[REVIEW] Kelly McCann - "Combatives for street survival"

Hardcore contermeasures for high-risk situations.

In the R.B.S.D. (*) world, there are some key characters and Kelly McCann A.K.A. Jim Grover is most certainly one of them.

Former US-MARINES, veteran of black-ops all over the world, Kelly is one of the few instructors to have a plethoric operational experience and a gift to instruct as well that brought him to work for some of the most prestigious police and military units of the world, and for a few selected active companies in the private sector. 

Besides his services for the professionals, Kelly is also the author of numerous books and DVD’s specifically aimed to the civilians .

On a personal note, amongst the hundreds of DVD's I have seen over the last 15 years, I always consider the series "Jim Grover Combatives" and "Situational Self-Offense" as being one of the top 3 self-protection DVD’s ever produced.

Through his company " Crucible " McCann also recently developped a training curriculum specifically for civilians. More information on this subject is available on his new website : www.kellymccanncombatives.com  , that I urge you to read.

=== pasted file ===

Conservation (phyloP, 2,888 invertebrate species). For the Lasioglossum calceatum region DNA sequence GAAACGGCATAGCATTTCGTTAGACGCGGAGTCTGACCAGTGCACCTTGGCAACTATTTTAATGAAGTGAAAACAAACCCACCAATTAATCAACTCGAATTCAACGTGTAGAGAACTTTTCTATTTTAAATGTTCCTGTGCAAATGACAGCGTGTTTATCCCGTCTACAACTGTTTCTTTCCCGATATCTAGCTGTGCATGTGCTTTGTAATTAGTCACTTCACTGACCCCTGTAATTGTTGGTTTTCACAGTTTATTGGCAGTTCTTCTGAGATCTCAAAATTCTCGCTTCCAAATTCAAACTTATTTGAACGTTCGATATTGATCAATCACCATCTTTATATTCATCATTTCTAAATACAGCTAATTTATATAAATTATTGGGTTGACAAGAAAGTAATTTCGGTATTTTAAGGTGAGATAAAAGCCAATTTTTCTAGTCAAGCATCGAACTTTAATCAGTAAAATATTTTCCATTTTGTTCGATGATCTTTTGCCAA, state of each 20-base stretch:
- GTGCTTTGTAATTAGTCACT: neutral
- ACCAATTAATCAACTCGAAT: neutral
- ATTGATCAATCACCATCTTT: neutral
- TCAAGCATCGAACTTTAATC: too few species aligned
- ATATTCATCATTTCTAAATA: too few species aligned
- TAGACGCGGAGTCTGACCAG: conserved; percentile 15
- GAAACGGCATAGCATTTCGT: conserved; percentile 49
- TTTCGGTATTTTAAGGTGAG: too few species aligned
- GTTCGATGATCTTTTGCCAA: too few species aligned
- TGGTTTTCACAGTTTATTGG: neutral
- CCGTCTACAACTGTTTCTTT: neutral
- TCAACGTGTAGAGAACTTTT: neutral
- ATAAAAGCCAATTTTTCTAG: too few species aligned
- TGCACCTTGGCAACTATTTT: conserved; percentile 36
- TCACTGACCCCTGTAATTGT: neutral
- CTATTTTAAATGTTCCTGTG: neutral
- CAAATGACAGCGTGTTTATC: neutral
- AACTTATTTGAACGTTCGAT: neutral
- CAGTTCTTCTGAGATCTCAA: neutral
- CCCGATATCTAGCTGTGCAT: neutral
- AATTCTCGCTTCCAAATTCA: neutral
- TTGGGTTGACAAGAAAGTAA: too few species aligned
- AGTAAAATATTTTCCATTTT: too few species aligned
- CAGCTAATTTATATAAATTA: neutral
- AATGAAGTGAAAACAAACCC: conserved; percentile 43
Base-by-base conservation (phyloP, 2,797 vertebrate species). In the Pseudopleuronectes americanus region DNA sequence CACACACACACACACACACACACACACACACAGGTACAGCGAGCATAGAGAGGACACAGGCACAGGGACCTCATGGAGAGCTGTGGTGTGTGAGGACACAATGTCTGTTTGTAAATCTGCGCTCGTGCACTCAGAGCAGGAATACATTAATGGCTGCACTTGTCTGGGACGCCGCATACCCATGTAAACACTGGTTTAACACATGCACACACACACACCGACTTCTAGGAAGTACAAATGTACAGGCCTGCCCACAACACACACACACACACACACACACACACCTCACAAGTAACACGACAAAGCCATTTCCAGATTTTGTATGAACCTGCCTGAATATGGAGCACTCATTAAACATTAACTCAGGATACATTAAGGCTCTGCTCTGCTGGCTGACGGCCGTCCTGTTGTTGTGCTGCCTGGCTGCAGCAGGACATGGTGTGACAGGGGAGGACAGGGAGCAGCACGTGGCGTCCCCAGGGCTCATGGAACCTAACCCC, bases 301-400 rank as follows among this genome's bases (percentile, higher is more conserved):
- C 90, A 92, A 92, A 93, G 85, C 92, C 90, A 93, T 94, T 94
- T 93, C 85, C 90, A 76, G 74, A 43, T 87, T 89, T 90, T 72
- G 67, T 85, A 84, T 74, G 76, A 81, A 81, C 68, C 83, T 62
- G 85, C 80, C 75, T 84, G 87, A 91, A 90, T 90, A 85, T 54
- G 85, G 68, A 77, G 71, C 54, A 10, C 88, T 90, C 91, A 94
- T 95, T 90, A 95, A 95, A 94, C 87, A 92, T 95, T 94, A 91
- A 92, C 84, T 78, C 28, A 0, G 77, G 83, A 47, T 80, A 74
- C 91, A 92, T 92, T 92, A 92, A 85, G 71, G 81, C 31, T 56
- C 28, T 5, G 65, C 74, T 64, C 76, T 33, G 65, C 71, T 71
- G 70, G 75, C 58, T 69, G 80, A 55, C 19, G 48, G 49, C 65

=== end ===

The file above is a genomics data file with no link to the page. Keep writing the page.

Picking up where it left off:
It goes without saying that I was thrilled to watch his next productions, even more after the release of his DVD " Knife Combatives " that, for various reasons, left me with mixed feelings …
So, the release of his latest book  was the opportunity to make a fresh start with a Kelly McCann more in shape than ever.

Back to the roots.

It is a time people under their twenties have never heard of…

 Long before self-defence becomes "trendy", long before Jennifer Lopez kicked her ex-husband’s ass thanks to 3 Krav-Maga lessons and long before the self-defence for anyone ideology «  Beat any aggressor with no effort, no training and in the strict respect of his physical integrity «  becomes a standard…

 This blessed time when you were considered as an alien if you only dared to emit the hypothesis that, maybe, traditional martial arts training wasn’t optimal to prepare yourselve for a street confrontation; when JCVD and Steven Seagal were the reference point  when times came to have a fight, and when everybody was training “Roundhouse kicks” à la Chuck Norris.

 In these good ol’days , it was pretty difficult to find a “real” self-defence course (nobody around here knew the term "Combatives" at that period).
The search was hard and, very often, you had to have some credentials and stand up connections as well, in order to be allowed to join in.

Once in the place, you had to train even harder and to be strong physically and mentally.

It was the time of cellars, garages and small discreet rooms with a sweat and Hirrudoid perfume.